|The compilation approach in modern languages firstname.lastname@example.org (Ganny) (2005-02-11)|
|Re: The compilation approach in modern languages email@example.com (Rodney M. Bates) (2005-02-12)|
|Re: The compilation approach in modern languages firstname.lastname@example.org (Ganny) (2005-02-12)|
|Re: The compilation approach in modern languages bobduff@shell01.TheWorld.com (Robert A Duff) (2005-02-13)|
|Re: The compilation approach in modern languages email@example.com (Carter Schonwald) (2005-02-13)|
|Re: The compilation approach in modern languages firstname.lastname@example.org (Tony Finch) (2005-02-13)|
|Re: The compilation approach in modern languages email@example.com (glen herrmannsfeldt) (2005-02-13)|
|Re: The compilation approach in modern languages firstname.lastname@example.org (2005-02-16)|
|Re: The compilation approach in modern languages email@example.com (Ivan Boldyrev) (2005-02-16)|
|Re: The compilation approach in modern languages firstname.lastname@example.org (Ivan Boldyrev) (2005-02-16)|
|[13 later articles]|
|From:||Robert A Duff <bobduff@shell01.TheWorld.com>|
|Date:||13 Feb 2005 22:45:21 -0500|
|Organization:||The World Public Access UNIX, Brookline, MA|
|Posted-Date:||13 Feb 2005 22:45:21 EST|
"Rodney M. Bates" <email@example.com> writes:
> It is a common misconception that certain languages are
> "interpreted" and others are "compiled" In fact, the distinction
> between compiled and interpreted (and hybrids) is not a property of
> the language, but only of the implementation.
True. But it is reasonable to ask what is typical, or what a
particular language designer intended.
Writing a native code generator for a language like one of the the
Unix shells (sh, csh, etc) would be a rather pointless exercise. I'd
say it's reasonable to call 'csh' an interpreted language, even though
in theory one could write a compiler for it. Same for the language of
DOS/Windows .bat files.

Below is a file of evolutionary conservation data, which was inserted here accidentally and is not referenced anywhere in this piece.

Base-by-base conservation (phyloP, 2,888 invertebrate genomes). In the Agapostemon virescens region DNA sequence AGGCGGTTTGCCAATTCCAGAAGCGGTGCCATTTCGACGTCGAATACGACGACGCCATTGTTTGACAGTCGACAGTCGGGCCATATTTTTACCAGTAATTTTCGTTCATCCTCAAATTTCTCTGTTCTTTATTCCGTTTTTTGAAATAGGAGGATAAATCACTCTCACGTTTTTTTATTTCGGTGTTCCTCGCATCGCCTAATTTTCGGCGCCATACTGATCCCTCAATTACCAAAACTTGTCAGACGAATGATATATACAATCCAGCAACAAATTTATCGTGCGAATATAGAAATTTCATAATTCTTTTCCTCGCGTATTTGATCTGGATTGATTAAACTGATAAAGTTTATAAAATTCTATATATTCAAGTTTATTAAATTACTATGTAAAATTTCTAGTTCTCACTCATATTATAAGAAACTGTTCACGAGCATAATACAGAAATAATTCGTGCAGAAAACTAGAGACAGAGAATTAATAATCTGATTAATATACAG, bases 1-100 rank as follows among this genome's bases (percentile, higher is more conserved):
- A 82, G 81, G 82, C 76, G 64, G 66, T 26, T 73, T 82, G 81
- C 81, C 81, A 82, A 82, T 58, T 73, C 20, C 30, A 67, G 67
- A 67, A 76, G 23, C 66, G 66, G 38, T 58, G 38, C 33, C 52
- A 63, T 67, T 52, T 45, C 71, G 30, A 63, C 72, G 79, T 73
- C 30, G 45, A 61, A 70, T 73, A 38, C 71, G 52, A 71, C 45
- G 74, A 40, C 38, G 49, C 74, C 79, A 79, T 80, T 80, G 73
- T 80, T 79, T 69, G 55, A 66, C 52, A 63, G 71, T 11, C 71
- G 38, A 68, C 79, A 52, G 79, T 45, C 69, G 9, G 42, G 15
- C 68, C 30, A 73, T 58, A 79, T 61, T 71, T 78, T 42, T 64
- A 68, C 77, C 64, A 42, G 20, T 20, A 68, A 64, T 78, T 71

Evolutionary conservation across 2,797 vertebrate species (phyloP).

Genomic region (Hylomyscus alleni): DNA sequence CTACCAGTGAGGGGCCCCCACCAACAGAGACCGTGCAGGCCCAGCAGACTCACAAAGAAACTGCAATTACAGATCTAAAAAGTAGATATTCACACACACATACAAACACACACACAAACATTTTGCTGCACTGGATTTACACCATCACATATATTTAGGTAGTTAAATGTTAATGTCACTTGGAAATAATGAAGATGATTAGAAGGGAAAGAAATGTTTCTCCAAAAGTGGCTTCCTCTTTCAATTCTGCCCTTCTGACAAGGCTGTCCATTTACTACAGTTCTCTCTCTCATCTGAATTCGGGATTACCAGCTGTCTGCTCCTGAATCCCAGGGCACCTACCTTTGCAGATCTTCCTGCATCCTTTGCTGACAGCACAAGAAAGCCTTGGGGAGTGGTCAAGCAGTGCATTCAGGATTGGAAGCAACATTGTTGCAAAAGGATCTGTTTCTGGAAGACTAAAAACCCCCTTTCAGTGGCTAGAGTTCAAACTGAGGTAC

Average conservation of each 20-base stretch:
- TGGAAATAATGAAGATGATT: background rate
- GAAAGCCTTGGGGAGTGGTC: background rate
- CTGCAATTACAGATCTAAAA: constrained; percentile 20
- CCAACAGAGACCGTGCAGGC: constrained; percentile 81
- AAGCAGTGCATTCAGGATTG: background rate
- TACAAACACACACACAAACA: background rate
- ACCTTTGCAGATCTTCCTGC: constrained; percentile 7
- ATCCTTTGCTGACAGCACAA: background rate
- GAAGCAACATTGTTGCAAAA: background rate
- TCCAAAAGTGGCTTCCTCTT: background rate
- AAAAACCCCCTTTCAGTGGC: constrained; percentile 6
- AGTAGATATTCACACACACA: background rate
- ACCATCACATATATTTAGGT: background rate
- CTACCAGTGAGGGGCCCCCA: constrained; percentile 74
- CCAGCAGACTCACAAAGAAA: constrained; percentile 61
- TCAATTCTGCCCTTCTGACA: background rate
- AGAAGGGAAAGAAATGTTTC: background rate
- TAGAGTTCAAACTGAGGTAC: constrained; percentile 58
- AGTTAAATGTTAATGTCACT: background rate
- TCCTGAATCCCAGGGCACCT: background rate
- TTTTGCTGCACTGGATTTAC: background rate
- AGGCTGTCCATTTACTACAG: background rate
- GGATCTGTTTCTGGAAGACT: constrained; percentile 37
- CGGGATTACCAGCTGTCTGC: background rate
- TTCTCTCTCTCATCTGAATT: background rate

> We now have a traditional native code compiler for Java. There were
> hybrid translator/interpreter implementations for C around 15 years
> The one exception is the functional languages, where functions can
> be, in effect, manipulated at runtime and then evaluated.
> Obviously, it is too late then for a traditional batch compile, and
> something more like interpretation is needed, at least some of the
Lots of non-functional languages have this property, too. Some
languages have the ability to calculate a text string at run time, and
then execute (interpret?) that string as a piece of program text. If
this is implemented by generating machine code (at run time) and then
executing the machine code, I'd call that "compiling", not
Java has the ability to load byte codes at run time. I'd call a JIT
compiler a "compiler", even though it's not a "traditional batch
> Ganny wrote:
> > What are the new languages that can possibly become mainstream
> > programming languages in academia/industry, and what is the
> > compilation technology they follow?
Writing an interpreter is a lot easier than writing a compiler, so I
suspect that most languages at least start out that way. Well, not a
"pure" interpreter, but a translator to something like byte codes,
which are then interpreted.
>> The arrival of Java bought the use of sophisticaed runtimes VM to
>> the mainstream (compared to the C/C++ native code approach). Does
>> most of the newer languages follow the similar approach, or most of
>> them follow the conventional approach of native code generation?
[I've seen Unix shell compilers, but I got the impression that the goal
was more to keep people from seeing what they did than to make them run
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